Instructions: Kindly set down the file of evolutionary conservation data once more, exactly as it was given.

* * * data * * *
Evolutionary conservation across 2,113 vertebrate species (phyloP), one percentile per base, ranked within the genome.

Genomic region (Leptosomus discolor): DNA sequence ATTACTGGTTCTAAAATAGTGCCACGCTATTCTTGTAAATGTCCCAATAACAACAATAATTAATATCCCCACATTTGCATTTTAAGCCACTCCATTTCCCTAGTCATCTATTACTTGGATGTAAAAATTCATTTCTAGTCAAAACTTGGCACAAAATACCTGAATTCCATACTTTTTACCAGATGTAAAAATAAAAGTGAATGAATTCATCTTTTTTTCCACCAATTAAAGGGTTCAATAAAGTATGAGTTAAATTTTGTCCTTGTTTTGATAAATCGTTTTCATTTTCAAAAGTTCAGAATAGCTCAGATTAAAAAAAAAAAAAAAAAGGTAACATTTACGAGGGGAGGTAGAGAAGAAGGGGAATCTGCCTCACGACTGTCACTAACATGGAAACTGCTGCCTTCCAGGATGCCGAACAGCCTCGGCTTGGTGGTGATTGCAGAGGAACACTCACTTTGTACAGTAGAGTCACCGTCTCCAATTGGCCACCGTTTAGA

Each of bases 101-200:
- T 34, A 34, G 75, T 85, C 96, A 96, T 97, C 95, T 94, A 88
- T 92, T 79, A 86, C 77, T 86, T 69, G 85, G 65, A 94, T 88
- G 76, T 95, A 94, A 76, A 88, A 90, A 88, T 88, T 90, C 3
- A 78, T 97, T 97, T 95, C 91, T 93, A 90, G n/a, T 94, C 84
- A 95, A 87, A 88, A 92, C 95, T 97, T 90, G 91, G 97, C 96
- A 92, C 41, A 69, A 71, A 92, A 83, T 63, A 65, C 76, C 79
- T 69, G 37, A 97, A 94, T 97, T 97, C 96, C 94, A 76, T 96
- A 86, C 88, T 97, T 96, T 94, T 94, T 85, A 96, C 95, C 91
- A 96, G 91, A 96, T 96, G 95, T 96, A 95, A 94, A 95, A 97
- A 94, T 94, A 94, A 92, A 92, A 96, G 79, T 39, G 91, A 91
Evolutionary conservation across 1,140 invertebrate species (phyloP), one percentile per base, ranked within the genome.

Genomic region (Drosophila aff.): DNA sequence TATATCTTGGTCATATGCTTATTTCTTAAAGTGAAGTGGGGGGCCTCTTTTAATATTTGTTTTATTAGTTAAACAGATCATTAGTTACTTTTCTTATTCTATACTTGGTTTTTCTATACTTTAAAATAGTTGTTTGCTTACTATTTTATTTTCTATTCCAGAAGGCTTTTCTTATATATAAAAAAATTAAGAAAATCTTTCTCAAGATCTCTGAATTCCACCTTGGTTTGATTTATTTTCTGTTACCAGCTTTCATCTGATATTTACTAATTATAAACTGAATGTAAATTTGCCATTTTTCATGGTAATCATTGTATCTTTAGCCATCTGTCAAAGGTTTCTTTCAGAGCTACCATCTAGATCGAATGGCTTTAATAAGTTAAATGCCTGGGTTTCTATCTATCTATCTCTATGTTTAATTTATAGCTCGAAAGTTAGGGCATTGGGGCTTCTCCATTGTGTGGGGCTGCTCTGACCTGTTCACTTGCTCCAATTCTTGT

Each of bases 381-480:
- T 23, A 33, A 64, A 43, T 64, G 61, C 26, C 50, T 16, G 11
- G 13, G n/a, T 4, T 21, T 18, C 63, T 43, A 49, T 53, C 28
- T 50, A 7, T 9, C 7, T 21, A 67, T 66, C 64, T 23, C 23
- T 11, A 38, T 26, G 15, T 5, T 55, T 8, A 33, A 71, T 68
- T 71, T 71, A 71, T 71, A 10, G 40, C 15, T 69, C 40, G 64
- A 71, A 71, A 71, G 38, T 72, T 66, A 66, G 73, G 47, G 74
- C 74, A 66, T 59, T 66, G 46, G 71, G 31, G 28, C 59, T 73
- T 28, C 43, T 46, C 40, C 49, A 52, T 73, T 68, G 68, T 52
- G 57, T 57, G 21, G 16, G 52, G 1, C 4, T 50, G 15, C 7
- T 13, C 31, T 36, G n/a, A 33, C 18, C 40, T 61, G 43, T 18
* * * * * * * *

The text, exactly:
Evolutionary conservation across 2,113 vertebrate species (phyloP), one percentile per base, ranked within the genome.

Genomic region (Leptosomus discolor): DNA sequence ATTACTGGTTCTAAAATAGTGCCACGCTATTCTTGTAAATGTCCCAATAACAACAATAATTAATATCCCCACATTTGCATTTTAAGCCACTCCATTTCCCTAGTCATCTATTACTTGGATGTAAAAATTCATTTCTAGTCAAAACTTGGCACAAAATACCTGAATTCCATACTTTTTACCAGATGTAAAAATAAAAGTGAATGAATTCATCTTTTTTTCCACCAATTAAAGGGTTCAATAAAGTATGAGTTAAATTTTGTCCTTGTTTTGATAAATCGTTTTCATTTTCAAAAGTTCAGAATAGCTCAGATTAAAAAAAAAAAAAAAAAGGTAACATTTACGAGGGGAGGTAGAGAAGAAGGGGAATCTGCCTCACGACTGTCACTAACATGGAAACTGCTGCCTTCCAGGATGCCGAACAGCCTCGGCTTGGTGGTGATTGCAGAGGAACACTCACTTTGTACAGTAGAGTCACCGTCTCCAATTGGCCACCGTTTAGA

Each of bases 101-200:
- T 34, A 34, G 75, T 85, C 96, A 96, T 97, C 95, T 94, A 88
- T 92, T 79, A 86, C 77, T 86, T 69, G 85, G 65, A 94, T 88
- G 76, T 95, A 94, A 76, A 88, A 90, A 88, T 88, T 90, C 3
- A 78, T 97, T 97, T 95, C 91, T 93, A 90, G n/a, T 94, C 84
- A 95, A 87, A 88, A 92, C 95, T 97, T 90, G 91, G 97, C 96
- A 92, C 41, A 69, A 71, A 92, A 83, T 63, A 65, C 76, C 79
- T 69, G 37, A 97, A 94, T 97, T 97, C 96, C 94, A 76, T 96
- A 86, C 88, T 97, T 96, T 94, T 94, T 85, A 96, C 95, C 91
- A 96, G 91, A 96, T 96, G 95, T 96, A 95, A 94, A 95, A 97
- A 94, T 94, A 94, A 92, A 92, A 96, G 79, T 39, G 91, A 91
Evolutionary conservation across 1,140 invertebrate species (phyloP), one percentile per base, ranked within the genome.

Genomic region (Drosophila aff.): DNA sequence TATATCTTGGTCATATGCTTATTTCTTAAAGTGAAGTGGGGGGCCTCTTTTAATATTTGTTTTATTAGTTAAACAGATCATTAGTTACTTTTCTTATTCTATACTTGGTTTTTCTATACTTTAAAATAGTTGTTTGCTTACTATTTTATTTTCTATTCCAGAAGGCTTTTCTTATATATAAAAAAATTAAGAAAATCTTTCTCAAGATCTCTGAATTCCACCTTGGTTTGATTTATTTTCTGTTACCAGCTTTCATCTGATATTTACTAATTATAAACTGAATGTAAATTTGCCATTTTTCATGGTAATCATTGTATCTTTAGCCATCTGTCAAAGGTTTCTTTCAGAGCTACCATCTAGATCGAATGGCTTTAATAAGTTAAATGCCTGGGTTTCTATCTATCTATCTCTATGTTTAATTTATAGCTCGAAAGTTAGGGCATTGGGGCTTCTCCATTGTGTGGGGCTGCTCTGACCTGTTCACTTGCTCCAATTCTTGT

Each of bases 381-480:
- T 23, A 33, A 64, A 43, T 64, G 61, C 26, C 50, T 16, G 11
- G 13, G n/a, T 4, T 21, T 18, C 63, T 43, A 49, T 53, C 28
- T 50, A 7, T 9, C 7, T 21, A 67, T 66, C 64, T 23, C 23
- T 11, A 38, T 26, G 15, T 5, T 55, T 8, A 33, A 71, T 68
- T 71, T 71, A 71, T 71, A 10, G 40, C 15, T 69, C 40, G 64
- A 71, A 71, A 71, G 38, T 72, T 66, A 66, G 73, G 47, G 74
- C 74, A 66, T 59, T 66, G 46, G 71, G 31, G 28, C 59, T 73
- T 28, C 43, T 46, C 40, C 49, A 52, T 73, T 68, G 68, T 52
- G 57, T 57, G 21, G 16, G 52, G 1, C 4, T 50, G 15, C 7
- T 13, C 31, T 36, G n/a, A 33, C 18, C 40, T 61, G 43, T 18